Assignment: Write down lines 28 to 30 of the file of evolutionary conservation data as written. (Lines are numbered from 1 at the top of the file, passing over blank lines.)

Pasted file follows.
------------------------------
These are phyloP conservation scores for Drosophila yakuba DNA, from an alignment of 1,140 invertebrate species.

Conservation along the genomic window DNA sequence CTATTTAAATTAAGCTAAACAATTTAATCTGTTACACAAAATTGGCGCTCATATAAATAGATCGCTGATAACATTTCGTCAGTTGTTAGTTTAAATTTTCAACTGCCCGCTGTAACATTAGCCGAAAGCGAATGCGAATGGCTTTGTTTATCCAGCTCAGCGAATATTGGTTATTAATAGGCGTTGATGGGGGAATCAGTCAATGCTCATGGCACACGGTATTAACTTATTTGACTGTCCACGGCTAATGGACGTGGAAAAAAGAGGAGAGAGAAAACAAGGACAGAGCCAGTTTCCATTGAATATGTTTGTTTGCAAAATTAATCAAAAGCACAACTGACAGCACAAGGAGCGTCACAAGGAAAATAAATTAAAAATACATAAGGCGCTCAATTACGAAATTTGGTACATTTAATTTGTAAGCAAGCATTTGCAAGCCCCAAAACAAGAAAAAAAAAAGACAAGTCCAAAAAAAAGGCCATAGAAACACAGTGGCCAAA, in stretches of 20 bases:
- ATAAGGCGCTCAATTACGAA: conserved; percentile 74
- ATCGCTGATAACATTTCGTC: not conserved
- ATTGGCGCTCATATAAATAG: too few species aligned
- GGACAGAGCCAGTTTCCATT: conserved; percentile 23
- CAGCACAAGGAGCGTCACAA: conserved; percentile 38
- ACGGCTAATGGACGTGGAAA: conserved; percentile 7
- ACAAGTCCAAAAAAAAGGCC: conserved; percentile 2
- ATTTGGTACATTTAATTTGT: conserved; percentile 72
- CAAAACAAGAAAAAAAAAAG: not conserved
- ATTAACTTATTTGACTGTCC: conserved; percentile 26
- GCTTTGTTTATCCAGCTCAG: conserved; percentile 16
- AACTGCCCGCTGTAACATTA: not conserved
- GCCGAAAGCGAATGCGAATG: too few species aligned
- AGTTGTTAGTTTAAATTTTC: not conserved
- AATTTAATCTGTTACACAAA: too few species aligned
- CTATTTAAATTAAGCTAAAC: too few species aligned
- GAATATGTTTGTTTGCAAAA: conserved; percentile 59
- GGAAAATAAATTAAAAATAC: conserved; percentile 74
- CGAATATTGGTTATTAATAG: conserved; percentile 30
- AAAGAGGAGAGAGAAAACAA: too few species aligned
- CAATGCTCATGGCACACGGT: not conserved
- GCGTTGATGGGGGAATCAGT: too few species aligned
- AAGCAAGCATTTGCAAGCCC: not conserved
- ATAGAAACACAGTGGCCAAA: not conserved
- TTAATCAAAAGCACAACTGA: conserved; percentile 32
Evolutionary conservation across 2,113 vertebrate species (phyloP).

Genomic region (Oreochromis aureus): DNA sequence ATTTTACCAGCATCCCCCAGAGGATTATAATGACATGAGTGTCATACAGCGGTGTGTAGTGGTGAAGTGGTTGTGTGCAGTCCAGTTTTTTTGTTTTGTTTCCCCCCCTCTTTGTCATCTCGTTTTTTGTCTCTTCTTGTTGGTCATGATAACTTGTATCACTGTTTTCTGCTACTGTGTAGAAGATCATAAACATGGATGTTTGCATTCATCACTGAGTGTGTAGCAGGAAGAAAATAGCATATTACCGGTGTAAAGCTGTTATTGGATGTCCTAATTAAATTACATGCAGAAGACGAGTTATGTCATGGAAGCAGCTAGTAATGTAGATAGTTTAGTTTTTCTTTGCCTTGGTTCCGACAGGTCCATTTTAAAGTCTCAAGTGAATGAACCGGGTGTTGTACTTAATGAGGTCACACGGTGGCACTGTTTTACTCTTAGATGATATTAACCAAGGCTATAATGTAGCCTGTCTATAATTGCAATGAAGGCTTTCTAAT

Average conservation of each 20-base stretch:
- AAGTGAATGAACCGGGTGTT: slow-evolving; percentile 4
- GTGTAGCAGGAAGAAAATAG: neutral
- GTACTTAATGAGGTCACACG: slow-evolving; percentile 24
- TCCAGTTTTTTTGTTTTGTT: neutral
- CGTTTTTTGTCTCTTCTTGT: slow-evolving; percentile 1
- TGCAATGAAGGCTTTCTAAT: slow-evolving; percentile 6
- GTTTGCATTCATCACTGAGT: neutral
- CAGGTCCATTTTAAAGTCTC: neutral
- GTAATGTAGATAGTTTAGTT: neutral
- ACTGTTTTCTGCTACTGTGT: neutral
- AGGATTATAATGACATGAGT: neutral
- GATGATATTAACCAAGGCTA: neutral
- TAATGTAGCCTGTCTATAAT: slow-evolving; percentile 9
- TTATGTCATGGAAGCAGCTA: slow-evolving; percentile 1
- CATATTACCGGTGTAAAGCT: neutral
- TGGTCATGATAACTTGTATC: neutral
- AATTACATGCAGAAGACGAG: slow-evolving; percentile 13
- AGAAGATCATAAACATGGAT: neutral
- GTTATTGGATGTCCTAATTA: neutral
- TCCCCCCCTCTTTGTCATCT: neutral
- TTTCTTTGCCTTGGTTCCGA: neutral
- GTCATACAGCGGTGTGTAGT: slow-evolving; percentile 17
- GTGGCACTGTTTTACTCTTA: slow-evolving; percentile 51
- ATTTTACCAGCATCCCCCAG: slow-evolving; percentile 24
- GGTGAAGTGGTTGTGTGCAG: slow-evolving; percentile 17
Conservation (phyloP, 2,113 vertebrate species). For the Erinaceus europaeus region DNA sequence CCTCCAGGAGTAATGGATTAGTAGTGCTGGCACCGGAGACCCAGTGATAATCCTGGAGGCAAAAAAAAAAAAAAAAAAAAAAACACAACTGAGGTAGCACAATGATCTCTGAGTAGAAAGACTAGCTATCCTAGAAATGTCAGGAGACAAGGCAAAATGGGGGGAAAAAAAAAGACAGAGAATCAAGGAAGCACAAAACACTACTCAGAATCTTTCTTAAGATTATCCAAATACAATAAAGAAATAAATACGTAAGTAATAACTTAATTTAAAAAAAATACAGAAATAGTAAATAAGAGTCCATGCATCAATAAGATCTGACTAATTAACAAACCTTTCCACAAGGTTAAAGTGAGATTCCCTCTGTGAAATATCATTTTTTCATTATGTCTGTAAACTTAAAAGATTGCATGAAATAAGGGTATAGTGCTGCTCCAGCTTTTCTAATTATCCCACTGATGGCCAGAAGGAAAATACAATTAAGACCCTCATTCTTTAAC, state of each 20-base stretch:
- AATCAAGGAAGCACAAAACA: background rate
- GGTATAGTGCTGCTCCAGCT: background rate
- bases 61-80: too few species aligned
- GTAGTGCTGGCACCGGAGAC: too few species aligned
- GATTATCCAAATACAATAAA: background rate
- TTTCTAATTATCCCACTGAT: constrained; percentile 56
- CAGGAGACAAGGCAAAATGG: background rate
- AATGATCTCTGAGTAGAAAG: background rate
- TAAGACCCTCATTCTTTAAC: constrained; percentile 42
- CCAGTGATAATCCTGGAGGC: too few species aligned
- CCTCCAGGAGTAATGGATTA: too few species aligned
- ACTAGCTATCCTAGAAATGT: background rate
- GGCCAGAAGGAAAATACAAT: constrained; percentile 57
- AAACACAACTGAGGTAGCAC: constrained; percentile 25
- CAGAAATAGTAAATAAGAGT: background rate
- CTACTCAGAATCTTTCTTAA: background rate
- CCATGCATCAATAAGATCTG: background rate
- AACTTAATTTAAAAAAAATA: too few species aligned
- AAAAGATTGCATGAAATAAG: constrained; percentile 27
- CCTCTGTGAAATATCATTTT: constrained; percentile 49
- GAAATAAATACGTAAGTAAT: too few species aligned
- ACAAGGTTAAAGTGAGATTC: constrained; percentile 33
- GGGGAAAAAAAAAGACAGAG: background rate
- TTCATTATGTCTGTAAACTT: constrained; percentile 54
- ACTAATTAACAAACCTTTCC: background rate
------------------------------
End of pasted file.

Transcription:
Evolutionary conservation across 2,113 vertebrate species (phyloP).

Genomic region (Oreochromis aureus): DNA sequence ATTTTACCAGCATCCCCCAGAGGATTATAATGACATGAGTGTCATACAGCGGTGTGTAGTGGTGAAGTGGTTGTGTGCAGTCCAGTTTTTTTGTTTTGTTTCCCCCCCTCTTTGTCATCTCGTTTTTTGTCTCTTCTTGTTGGTCATGATAACTTGTATCACTGTTTTCTGCTACTGTGTAGAAGATCATAAACATGGATGTTTGCATTCATCACTGAGTGTGTAGCAGGAAGAAAATAGCATATTACCGGTGTAAAGCTGTTATTGGATGTCCTAATTAAATTACATGCAGAAGACGAGTTATGTCATGGAAGCAGCTAGTAATGTAGATAGTTTAGTTTTTCTTTGCCTTGGTTCCGACAGGTCCATTTTAAAGTCTCAAGTGAATGAACCGGGTGTTGTACTTAATGAGGTCACACGGTGGCACTGTTTTACTCTTAGATGATATTAACCAAGGCTATAATGTAGCCTGTCTATAATTGCAATGAAGGCTTTCTAAT

Average conservation of each 20-base stretch: